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Posted 08 August 2009 - 12:49 PM

QUOTE (Eric Van @ Aug 8 2009, 12:29 PM) <{POST_SNAPBACK}>
The ump had a strike zone that hugely favored Beckett over Burnett; once the relievers came in the game he was just terrific.
Except for the whole "low strike? what low strike?" thing on Tazawa. Had it up on Gameday, which I know isn't always reliable, but two consecutive pitches well within the drawn-out strike zone square had me fuming. They looked perfect to the eye, too.

Edited by Blacken, 08 August 2009 - 12:50 PM.


#29 Harry Hooper


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Posted 08 August 2009 - 01:02 PM

QUOTE (Blacken @ Aug 8 2009, 01:49 PM) <{POST_SNAPBACK}>
Except for the whole "low strike? what low strike?" thing on Tazawa. Had it up on Gameday, which I know isn't always reliable, but two consecutive pitches well within the drawn-out strike zone square had me fuming. They looked perfect to the eye, too.



Yes, and to make it extra frustrating the ump immediately gave the strike call for the same location to the Yankee reliever in the following inning.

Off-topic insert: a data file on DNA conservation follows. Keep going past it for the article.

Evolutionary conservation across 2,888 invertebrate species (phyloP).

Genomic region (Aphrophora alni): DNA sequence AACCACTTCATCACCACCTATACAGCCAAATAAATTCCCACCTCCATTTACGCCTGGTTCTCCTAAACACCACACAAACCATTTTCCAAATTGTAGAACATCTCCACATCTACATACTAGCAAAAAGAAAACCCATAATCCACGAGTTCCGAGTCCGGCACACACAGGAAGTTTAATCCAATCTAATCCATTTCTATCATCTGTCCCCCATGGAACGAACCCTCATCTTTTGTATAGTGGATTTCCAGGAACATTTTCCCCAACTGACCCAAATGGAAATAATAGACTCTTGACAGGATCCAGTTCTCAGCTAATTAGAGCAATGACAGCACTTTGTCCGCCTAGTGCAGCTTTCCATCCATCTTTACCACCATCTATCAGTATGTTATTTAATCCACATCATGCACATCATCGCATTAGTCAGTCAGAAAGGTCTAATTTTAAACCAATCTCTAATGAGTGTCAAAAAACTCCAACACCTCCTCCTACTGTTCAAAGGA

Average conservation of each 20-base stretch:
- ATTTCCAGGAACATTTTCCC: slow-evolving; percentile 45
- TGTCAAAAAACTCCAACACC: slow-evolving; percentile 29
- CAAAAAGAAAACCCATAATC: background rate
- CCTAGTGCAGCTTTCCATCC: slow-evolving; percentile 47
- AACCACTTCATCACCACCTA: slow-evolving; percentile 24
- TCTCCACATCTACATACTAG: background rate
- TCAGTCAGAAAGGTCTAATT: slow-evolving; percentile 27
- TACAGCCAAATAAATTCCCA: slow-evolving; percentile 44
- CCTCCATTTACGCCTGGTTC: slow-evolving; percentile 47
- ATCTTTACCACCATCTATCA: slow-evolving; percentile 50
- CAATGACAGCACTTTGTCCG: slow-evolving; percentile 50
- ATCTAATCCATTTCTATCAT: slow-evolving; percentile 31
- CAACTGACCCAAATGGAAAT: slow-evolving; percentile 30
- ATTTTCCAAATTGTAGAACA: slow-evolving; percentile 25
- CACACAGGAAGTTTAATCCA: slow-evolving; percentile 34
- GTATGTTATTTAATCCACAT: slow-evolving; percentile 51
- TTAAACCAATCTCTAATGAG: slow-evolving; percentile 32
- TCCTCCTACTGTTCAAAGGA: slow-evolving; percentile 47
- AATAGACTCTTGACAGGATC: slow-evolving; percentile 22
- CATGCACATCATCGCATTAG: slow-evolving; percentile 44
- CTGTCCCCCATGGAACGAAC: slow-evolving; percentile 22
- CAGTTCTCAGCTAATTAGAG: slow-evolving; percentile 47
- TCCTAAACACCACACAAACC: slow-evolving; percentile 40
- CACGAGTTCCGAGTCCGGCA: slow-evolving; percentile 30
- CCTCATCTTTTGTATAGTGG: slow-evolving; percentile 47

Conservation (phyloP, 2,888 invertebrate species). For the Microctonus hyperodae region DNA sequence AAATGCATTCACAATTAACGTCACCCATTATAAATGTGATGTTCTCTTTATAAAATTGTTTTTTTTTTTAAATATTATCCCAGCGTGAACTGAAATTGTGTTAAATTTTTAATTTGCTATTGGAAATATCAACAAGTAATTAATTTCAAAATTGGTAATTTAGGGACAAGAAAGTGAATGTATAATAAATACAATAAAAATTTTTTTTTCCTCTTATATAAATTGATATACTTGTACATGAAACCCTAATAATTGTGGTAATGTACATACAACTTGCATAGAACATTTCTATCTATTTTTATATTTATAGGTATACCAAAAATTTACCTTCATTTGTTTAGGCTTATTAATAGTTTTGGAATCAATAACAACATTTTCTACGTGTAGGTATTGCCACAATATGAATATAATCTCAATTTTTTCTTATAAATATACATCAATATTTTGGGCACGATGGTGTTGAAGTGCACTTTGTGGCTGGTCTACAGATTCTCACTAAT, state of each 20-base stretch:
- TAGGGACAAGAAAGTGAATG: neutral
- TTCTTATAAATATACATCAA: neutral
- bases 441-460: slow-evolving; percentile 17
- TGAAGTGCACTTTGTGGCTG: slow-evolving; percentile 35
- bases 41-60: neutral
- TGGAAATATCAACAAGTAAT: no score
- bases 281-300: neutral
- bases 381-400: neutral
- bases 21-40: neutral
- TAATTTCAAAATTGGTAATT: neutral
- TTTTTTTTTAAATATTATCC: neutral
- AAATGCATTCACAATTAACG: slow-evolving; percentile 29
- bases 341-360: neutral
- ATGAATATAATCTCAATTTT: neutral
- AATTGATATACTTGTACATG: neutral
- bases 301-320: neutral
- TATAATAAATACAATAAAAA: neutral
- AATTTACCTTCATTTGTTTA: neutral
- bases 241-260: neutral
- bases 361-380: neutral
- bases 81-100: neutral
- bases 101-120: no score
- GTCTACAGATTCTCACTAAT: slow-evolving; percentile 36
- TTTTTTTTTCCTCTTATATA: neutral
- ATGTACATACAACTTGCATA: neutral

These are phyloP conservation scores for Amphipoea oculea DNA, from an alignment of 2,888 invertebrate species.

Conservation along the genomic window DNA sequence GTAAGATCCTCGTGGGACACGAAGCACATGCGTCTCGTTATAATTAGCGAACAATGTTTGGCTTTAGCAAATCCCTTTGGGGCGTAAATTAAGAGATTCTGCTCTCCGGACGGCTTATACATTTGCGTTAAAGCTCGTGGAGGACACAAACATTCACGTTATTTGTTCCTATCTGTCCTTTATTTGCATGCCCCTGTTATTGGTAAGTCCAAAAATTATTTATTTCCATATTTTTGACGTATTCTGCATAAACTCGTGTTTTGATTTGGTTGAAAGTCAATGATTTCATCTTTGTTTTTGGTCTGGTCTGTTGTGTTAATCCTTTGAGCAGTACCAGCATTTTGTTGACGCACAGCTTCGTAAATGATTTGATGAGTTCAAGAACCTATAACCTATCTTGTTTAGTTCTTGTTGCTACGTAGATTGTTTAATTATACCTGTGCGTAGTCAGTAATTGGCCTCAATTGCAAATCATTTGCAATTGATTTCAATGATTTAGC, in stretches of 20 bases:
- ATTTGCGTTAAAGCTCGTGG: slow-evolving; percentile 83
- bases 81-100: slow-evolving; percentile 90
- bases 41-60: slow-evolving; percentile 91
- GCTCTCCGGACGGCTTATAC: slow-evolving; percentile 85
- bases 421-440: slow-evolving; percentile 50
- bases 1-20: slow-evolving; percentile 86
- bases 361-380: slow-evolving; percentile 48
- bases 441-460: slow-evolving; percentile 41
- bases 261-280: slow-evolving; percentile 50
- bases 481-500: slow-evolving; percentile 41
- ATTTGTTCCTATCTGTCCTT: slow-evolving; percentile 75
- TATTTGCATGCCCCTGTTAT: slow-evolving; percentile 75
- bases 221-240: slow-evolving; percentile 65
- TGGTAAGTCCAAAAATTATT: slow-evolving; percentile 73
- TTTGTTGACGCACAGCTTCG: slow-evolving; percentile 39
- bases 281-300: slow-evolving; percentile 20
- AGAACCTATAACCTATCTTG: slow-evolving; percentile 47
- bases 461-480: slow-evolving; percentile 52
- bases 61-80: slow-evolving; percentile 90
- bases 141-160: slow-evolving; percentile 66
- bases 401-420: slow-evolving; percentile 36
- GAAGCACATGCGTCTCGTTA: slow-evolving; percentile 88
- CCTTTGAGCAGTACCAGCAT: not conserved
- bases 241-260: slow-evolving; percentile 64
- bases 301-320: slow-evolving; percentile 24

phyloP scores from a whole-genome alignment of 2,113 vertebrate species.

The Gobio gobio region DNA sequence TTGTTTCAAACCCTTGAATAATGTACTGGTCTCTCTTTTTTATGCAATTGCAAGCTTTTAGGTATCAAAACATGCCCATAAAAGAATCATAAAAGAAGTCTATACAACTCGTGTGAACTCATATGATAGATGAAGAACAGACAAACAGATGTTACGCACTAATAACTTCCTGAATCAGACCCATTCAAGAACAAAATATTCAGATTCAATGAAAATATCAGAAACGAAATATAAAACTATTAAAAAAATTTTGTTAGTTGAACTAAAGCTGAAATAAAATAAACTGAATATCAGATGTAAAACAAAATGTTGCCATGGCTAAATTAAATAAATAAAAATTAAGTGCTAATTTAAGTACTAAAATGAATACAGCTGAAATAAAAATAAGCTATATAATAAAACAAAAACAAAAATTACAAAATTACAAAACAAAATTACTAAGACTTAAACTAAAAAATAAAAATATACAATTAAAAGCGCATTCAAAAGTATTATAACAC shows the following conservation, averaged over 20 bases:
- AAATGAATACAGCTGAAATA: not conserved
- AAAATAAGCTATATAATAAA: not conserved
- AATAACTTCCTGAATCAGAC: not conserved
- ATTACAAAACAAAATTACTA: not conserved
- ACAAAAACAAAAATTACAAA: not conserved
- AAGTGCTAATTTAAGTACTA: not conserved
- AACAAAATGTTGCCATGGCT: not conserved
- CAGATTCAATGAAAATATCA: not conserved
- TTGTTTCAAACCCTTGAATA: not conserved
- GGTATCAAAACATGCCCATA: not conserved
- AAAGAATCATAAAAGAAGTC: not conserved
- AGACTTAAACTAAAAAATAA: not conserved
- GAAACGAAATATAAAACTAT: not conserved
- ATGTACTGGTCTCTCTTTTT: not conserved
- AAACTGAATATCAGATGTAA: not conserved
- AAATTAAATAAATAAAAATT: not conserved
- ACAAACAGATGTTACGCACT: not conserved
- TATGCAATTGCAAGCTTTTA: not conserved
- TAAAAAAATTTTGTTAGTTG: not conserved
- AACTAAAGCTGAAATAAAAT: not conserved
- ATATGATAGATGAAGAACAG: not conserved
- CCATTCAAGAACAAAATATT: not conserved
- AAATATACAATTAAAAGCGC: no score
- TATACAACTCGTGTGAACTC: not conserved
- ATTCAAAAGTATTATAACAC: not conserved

#30 Sprowl


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Posted 08 August 2009 - 02:02 PM

QUOTE (Eric Van @ Aug 8 2009, 09:26 AM) <{POST_SNAPBACK}>
I also saw the fingers split, but I think the split is between the index and third. Sort of a splay-fingered slider ... the jury is definitely still out.

I don't think the split can be between the index and ring fingers -- the middle finger still has to go somewhere, and would be visible on top of the ball if that were the case. The three-finger grip with the index finger on the left side of the ball, the ringer finger on the right side and the middle finger on top of the ball and providing most of the force would be recognizable as a forkball, but what I saw was definitely a two-finger grip with the ball wedged between the index and middle fingers. Tazawa seems to have very long fingers, as the two fingers were separated by a large distance, more than I am used to seeing in a splitter grip. A wider grip would also apply less direct force from the two fingers, which could explain how a splitter could have such a large velocity differential from the fastballs (~82 mph vs. ~92 mph).